Superior Court Holds That Failure to File Certificate of Merit Precludes Med Mal Claim

Date: April 18, 2007

In a recent decision issued March 27, 2007, the Superior Court of Pennsylvania affirmed a trial court decision which dismissed a medical malpractice suit based upon plaintiff’s failure to file the requisite certificate of merit.
In Shon v. Karason, the Court held that the patient’s complaint did not set forth a claim of lack of informed consent or a claim of negligent conduct independent of a professional duty. Instead, the complaint set forth a claim of professional negligence, such that certificate of merit was required. In the complaint, the patient alleged that he suffered various injuries and damages solely as a result of the negligence and substandard care of podiatrist in removing neuroma on patient’s foot, and patient alleged that podiatrist’s professional conduct fell below the standard of care.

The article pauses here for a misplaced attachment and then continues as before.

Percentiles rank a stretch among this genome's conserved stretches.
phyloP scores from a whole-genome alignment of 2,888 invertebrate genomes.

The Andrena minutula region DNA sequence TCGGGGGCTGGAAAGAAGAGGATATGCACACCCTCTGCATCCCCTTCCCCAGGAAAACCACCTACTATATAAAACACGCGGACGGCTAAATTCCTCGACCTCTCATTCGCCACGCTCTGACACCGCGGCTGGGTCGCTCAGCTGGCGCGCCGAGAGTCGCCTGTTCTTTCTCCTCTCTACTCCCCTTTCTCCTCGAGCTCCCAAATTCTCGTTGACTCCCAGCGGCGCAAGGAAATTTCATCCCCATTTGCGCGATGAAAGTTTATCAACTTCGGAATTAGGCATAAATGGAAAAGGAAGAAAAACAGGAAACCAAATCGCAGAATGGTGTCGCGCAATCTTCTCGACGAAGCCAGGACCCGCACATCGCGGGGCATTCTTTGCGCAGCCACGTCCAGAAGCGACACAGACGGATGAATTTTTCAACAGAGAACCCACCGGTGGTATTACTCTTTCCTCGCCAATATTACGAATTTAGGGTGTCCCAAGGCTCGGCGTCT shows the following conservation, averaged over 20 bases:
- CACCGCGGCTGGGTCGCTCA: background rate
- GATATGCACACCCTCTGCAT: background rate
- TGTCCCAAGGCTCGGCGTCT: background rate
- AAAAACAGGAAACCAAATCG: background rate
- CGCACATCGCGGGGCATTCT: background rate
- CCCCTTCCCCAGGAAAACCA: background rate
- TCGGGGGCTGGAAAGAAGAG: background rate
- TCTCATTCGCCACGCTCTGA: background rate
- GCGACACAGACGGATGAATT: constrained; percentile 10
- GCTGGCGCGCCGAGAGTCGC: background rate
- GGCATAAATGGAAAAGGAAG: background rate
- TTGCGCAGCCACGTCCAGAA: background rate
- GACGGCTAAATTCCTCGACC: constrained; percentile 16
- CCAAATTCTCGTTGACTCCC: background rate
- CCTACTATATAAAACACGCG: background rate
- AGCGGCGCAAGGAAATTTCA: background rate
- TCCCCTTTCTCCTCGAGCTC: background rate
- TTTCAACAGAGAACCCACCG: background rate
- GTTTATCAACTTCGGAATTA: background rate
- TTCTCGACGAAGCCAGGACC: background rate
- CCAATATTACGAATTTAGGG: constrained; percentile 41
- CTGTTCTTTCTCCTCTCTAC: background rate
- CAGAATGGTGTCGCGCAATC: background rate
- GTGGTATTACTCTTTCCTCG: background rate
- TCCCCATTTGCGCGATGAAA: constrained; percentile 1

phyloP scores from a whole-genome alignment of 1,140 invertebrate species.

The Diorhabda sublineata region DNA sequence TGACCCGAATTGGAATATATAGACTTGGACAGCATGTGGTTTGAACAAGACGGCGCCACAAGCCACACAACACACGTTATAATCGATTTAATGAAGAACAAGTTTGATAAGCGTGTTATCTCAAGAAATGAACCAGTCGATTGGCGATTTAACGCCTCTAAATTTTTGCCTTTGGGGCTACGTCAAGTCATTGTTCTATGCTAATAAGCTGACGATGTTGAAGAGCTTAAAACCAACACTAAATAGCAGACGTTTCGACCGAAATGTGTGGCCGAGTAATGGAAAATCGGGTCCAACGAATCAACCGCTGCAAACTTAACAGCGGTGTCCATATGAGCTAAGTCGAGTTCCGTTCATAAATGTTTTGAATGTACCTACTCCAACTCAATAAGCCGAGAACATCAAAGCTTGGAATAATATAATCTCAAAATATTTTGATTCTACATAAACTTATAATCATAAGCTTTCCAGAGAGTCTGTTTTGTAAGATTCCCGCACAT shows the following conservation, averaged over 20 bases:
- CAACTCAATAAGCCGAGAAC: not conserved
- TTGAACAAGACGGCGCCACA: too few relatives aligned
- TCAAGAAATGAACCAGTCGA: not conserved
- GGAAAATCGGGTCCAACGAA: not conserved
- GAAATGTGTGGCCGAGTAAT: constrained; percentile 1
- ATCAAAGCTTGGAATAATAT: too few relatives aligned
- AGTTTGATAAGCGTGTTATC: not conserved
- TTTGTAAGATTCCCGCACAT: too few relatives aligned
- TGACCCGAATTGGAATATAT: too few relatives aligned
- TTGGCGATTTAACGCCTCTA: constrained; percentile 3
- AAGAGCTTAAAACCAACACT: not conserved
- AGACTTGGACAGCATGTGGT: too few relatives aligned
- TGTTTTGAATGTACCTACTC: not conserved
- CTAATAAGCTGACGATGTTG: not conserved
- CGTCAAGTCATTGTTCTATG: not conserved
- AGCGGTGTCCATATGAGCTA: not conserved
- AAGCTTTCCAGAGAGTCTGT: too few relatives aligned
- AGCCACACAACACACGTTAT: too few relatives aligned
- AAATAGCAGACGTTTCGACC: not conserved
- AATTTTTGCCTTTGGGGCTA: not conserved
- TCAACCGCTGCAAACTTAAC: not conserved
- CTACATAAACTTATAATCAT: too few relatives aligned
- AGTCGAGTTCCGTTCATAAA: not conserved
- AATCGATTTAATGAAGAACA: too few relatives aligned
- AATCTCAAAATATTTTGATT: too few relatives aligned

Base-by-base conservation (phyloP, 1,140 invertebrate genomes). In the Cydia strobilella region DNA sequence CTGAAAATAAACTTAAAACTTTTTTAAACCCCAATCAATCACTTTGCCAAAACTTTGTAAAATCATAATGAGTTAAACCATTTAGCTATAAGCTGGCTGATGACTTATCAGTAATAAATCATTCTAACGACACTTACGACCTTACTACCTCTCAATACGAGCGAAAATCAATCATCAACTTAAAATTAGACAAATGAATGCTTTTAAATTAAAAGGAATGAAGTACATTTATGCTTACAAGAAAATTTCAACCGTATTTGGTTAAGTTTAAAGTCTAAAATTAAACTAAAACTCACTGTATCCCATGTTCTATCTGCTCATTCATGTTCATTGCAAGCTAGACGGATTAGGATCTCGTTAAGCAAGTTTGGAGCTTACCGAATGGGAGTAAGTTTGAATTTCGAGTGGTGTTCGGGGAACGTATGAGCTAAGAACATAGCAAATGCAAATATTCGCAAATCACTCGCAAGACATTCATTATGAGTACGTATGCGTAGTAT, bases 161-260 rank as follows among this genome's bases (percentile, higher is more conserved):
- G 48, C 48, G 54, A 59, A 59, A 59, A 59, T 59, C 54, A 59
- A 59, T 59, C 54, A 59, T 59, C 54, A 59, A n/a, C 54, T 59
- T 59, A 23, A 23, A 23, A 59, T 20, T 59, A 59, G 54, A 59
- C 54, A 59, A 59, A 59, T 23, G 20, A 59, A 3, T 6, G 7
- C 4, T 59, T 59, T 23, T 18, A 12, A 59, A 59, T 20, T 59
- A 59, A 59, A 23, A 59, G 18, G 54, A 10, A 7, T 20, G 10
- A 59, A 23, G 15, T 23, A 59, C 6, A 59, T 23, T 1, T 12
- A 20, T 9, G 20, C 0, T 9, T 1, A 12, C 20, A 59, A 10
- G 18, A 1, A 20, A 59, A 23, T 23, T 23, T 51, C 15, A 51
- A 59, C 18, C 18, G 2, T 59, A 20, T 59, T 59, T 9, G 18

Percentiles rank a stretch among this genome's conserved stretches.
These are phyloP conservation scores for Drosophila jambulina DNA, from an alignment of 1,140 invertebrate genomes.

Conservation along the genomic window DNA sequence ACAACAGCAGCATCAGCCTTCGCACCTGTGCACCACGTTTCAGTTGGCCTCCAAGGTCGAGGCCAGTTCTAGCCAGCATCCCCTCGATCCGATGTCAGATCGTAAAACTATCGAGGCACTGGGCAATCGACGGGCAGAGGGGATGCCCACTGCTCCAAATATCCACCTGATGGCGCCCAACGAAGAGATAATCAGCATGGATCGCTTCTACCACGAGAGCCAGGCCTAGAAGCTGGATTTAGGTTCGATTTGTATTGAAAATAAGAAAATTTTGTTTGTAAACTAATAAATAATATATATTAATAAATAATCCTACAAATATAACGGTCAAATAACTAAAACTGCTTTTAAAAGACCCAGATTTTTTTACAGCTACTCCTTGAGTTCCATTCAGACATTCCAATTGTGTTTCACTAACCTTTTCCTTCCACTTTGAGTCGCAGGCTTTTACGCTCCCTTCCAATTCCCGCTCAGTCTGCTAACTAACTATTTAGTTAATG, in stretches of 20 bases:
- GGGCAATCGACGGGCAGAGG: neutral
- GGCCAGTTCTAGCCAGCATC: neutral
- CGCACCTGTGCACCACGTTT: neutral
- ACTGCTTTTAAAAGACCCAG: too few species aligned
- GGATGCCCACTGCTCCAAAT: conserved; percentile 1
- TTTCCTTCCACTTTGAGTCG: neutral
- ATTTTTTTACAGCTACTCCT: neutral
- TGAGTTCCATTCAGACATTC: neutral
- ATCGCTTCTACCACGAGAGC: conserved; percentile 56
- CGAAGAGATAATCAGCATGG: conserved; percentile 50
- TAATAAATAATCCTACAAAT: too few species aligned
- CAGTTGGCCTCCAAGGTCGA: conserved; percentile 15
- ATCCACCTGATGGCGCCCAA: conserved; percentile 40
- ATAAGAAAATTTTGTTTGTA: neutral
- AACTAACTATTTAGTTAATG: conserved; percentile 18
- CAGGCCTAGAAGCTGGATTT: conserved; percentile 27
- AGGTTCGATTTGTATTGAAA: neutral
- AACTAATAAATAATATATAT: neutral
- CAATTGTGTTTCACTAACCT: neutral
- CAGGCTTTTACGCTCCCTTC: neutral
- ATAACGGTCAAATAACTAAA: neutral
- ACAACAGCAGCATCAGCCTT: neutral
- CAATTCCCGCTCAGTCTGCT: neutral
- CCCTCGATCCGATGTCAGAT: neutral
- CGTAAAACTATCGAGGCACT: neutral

The Superior Court stated that the defendant podiatrist’s corporation fell within the definition of health care or professional medical services for purposes of the Medical Care Availability and Reduction of Error (MCARE) Act’s definition of health care provider. Allowing the corporation, which functioned as podiatry center, to conduct business in Pennsylvania sufficed as “approval” by the Commonwealth, as required by MCARE Act, and as such, the corporation constituted a licensed professional and was a “health care provider” under MCARE Act, such that a certificate of merit was required to maintain an action in professional negligence.
Thomas P. Cummings, Esq.

Joe Price
Attorney Joe Price is a seasoned Trial Lawyer serving Northeast, Central and Southeast Pennsylvania for the past forty (40) years. He has handled serious personal injury cases in courts throughout the Federal system including New Jersey and New York. Attorney Price is A.V. Rated by Martindale Hubble. He is Board Certified in Civil Practice by the National Board of Trial Advocacy since 1996.